16. "Care and management of Shaw's Jirds - Meriones shawi."e-Gerbil. Ed. Eddie Cope. 2006. <>.
  17. "Sekeetamys calurus - Bushy Tailed Jirds."e-Gerbil. Ed. Eddie Cope. 2006. <>.

Further reading[edit | edit source]

Books[edit | edit source]

  • McKenna, M. C. and S. K. Bell. 1997. Classification of Mammals above the Species Level. Columbia University Press, New York.
  • Musser, G. G. and M. D. Carleton. 1993. Family Muridae. Pp. 501-755 in Mammal Species of the World a Taxonomic and Geographic Reference. D. E. Wilson and D. M. Reeder eds. Smithsonian Institution Press, Washington D.C.
  • Nowak, R. M. 1999. Walker's Mammals of the World, Vol. 2. Johns Hopkins University Press, London.
  • Pavlinov, I. Ya., Yu. A. Dubrovskiy, O. L. Rossolimo, E. G. Potapova. 1990. Gerbils of the world. Nauka, Moscow.

Papers[edit | edit source]

Abramsky, Z., Rosenzweig, M. L., & Subach, A. (2002). Measuring the benefit of habitat selection: Behavioral Ecology Vol 13(4) Aug 2002, 497-502.

  • Araki, H., Yamamoto, T., Futagami, K., Karasawa, Y., Hino, N., Kawasaki, H., et al. (2001). Chronic methamphetamine administration inhibits cerebral ischemia-induced hyperactivity in Mongolian gerbils: Physiology & Behavior Vol 74(1-2) Sep 2001, 127-131.
  • Bellomo, M., Marini, H., Adamo, E. B., Catania, M. A., Mannucci, C., Squadrito, F., et al. (2006). Vascular endothelial growth factor induces brain erythropoietin expression? : Functional Neurology Vol 21(2) Apr-Jun 2006, 87-91.
  • Bian, L., & Chertoff, M. E. (1998). Differentiation of cochlear pathophysiology in ears damaged by salicylate or a pure tone using a nonlinear systems identification technique: Journal of the Acoustical Society of America Vol 104(4) Oct 1998, 2261-2271.
  • Bradley, B. F., Starkey, N. J., Brown, S. L., & Lea, R. W. (2007). The effects of prolonged rose odor inhalation in two animal models of anxiety: Physiology & Behavior Vol 92(5) Dec 2007, 931-938.
  • Bridges, N. J., & Starkey, N. J. (2004). Sex differences in Mongolian gerbils in four tests of anxiety: Physiology & Behavior Vol 83(1) Oct 2004, 119-127.
  • Brummelte, S., & Teuchert-Noodt, G. (2007). Density of dopaminergic fibres in the prefrontal cortex of gerbils is sensitive to aging: Behavioral and Brain Functions 3 Mar 2007 ArtID 14.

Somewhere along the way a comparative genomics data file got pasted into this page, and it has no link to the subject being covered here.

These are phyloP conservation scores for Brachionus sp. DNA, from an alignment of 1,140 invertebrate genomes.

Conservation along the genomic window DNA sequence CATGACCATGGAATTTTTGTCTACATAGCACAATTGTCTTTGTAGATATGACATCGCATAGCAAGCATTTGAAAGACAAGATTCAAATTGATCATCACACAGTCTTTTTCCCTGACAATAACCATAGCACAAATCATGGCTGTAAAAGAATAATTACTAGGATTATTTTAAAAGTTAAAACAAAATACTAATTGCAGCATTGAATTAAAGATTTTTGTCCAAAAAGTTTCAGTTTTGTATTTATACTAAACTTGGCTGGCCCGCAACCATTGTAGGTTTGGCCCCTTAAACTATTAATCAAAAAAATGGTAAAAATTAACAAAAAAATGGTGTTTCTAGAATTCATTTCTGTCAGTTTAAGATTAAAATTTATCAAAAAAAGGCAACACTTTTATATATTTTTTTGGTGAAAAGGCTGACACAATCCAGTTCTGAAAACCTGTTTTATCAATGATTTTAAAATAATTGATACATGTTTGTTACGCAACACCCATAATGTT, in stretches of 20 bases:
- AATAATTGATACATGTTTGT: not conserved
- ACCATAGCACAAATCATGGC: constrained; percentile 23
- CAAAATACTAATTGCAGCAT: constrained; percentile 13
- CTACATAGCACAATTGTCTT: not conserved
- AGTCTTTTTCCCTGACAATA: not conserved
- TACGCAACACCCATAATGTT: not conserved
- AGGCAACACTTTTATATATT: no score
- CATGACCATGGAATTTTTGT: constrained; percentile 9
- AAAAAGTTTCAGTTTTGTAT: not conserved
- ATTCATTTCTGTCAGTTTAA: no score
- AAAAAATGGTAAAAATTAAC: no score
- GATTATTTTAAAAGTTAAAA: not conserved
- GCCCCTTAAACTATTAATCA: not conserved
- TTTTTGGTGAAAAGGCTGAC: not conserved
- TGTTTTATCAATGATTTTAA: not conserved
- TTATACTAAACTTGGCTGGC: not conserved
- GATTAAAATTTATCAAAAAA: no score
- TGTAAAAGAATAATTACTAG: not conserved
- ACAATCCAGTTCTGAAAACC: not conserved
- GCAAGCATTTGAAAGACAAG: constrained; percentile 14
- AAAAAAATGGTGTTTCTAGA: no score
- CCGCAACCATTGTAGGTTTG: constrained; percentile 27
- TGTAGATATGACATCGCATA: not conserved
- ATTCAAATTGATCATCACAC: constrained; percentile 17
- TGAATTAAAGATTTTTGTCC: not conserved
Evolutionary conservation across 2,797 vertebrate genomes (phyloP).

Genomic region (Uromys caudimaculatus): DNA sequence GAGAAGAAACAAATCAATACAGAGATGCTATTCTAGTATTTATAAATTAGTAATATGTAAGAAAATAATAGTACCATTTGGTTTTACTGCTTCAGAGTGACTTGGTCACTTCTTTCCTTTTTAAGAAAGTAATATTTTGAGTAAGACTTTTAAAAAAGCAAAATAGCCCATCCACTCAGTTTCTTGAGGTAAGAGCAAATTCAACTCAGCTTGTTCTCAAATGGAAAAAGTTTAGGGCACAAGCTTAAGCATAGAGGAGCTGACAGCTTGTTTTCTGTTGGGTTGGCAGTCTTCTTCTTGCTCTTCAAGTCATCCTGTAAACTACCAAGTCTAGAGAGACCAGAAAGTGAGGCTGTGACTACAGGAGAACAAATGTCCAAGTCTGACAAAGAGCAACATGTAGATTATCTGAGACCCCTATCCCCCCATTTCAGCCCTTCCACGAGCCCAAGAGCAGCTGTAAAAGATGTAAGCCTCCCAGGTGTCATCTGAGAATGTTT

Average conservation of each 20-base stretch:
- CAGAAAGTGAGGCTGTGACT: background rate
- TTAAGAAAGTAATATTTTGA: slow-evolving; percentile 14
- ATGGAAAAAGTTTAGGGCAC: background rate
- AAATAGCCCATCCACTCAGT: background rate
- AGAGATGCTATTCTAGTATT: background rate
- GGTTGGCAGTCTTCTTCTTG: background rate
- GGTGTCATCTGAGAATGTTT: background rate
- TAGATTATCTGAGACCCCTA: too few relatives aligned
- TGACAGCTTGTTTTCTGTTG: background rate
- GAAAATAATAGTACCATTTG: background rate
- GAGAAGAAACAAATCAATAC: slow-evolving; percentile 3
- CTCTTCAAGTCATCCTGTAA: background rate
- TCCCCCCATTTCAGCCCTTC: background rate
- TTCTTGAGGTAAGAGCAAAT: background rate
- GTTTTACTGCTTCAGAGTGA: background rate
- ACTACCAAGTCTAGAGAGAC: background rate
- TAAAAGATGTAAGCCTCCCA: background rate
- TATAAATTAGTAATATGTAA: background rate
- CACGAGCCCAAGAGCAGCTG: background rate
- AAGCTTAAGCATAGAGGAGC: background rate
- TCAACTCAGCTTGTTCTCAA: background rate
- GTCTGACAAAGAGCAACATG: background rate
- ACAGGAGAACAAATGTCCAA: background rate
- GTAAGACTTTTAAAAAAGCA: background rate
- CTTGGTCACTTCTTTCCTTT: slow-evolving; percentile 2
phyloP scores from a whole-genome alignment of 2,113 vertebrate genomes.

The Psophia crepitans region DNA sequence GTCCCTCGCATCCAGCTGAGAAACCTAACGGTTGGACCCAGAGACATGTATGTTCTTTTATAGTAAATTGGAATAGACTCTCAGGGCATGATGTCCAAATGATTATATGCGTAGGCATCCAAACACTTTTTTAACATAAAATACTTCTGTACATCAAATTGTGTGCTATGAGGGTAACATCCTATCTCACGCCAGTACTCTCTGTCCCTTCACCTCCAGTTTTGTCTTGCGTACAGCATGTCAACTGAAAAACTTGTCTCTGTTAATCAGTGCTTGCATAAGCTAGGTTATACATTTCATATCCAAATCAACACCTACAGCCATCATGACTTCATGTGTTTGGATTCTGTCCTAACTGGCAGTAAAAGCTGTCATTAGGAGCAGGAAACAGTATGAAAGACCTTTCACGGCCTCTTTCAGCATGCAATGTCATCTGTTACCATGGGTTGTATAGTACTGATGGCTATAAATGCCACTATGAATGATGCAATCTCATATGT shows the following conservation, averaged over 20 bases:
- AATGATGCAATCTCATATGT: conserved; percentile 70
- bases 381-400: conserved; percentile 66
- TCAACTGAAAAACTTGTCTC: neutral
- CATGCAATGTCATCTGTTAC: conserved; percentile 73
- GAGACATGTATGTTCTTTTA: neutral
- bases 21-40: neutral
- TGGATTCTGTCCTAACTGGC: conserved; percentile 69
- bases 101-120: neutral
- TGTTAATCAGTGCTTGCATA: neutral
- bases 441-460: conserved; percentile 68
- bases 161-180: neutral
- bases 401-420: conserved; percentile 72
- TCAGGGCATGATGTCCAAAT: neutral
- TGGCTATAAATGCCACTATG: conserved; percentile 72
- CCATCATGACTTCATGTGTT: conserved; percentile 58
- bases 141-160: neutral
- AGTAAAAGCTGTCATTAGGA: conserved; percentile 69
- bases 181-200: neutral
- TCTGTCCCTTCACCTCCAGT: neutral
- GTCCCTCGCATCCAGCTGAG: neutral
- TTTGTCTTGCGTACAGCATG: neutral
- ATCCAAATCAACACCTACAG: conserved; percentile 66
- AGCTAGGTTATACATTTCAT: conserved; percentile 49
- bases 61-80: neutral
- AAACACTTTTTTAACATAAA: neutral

• Budinger, E., Laszcz, A., Lison, H., Scheich, H., & Ohl, F. W. (2008). Non-sensory cortical and subcortical connections of the primary auditory cortex in Mongolian gerbils: Bottom-up and top-down processing of neuronal information via field AI: Brain Research Vol 1220 Jul 2008, 2-32.
  • Cao, D.-H., Xu, J.-F., Xue, R.-H., Zheng, W.-F., & Liu, Z.-L. (2004). Protective effect of chronic ethyl docosahexaenoate administration on brain injury in ischemic gerbils: Pharmacology, Biochemistry and Behavior Vol 79(4) Dec 2004, 651-659.
  • Clark, M. M., & Galef, B. G. (2000). Why some male Mongolian gerbils may help at the nest: Testosterone, asexuality and alloparenting: Animal Behaviour Vol 59(4) Apr 2000, 801-806.
  • Clark, M. M., & Galef, B. G., Jr. (2001). Age-related changes in paternal responses of gerbils parallel changes in their testosterone concentrations: Developmental Psychobiology Vol 39(3) Nov 2001, 179-187.
  • Clark, M. M., Liu, C., & Galef, B. G., Jr. (2001). Effects of consanguinity, exposure to pregnant females, and stimulation from young on male gerbils' responses to pups: Developmental Psychobiology Vol 39(4) Dec 2001, 257-264.
  • Emadi, G., Richter, C.-P., & Dallos, P. (2004). Stiffness of the Gerbil Basilar Membrane: Radial and Longitudinal Variations: Journal of Neurophysiology Vol 91(1) Jan 2004, 474-488.
  • Gleich, O., Hamann, I., Klump, G. M., Kittel, M., & Strutz, J. (2003). Boosting GABA improves impaired auditory temporal resolution in the gerbil: Neuroreport: For Rapid Communication of Neuroscience Research Vol 14(14) Oct 2003, 1877-1880.
  • Grund, T., Teuchert-Noodt, G., Busche, A., Neddens, J., Brummelte, S., Moll, G. H., et al. (2007). Administration of oral methylphenidate during adolescence prevents suppressive development of dopamine projections into prefrontal cortex and amygdala after an early pharmacological challenge in gerbils: Brain Research Vol 1176 Oct 2007, 124-132.
  • Himeda, T., Hayakawa, N., Tounai, H., Sakuma, M., Kato, H., & Araki, T. (2005). Alterations of interneurons of the gerbil hippocampus after transient cerebral ischemia: Effect of pitavastatin: Neuropsychopharmacology Vol 30(11) Nov 2005, 2014-2025.
  • Janac, B., Selakovic, V., & Radenovic, L. (2008). Temporal patterns of motor behavioural improvements by MK-801 in Mongolian gerbils submitted to different duration of global cerebral ischemia: Behavioural Brain Research Vol 194(1) Dec 2008, 72-78.
  • Kang, T.-C., An, S.-J., Park, S.-K., Hwang, I. K., Seo, M.-O., Kim, H. S., et al. (2003). The somatostatin receptors in the normal and epileptic hippocampus of the gerbil: Subtype-specific localization and its alteration: Brain Research Vol 986(1-2) Oct 2003, 91-102.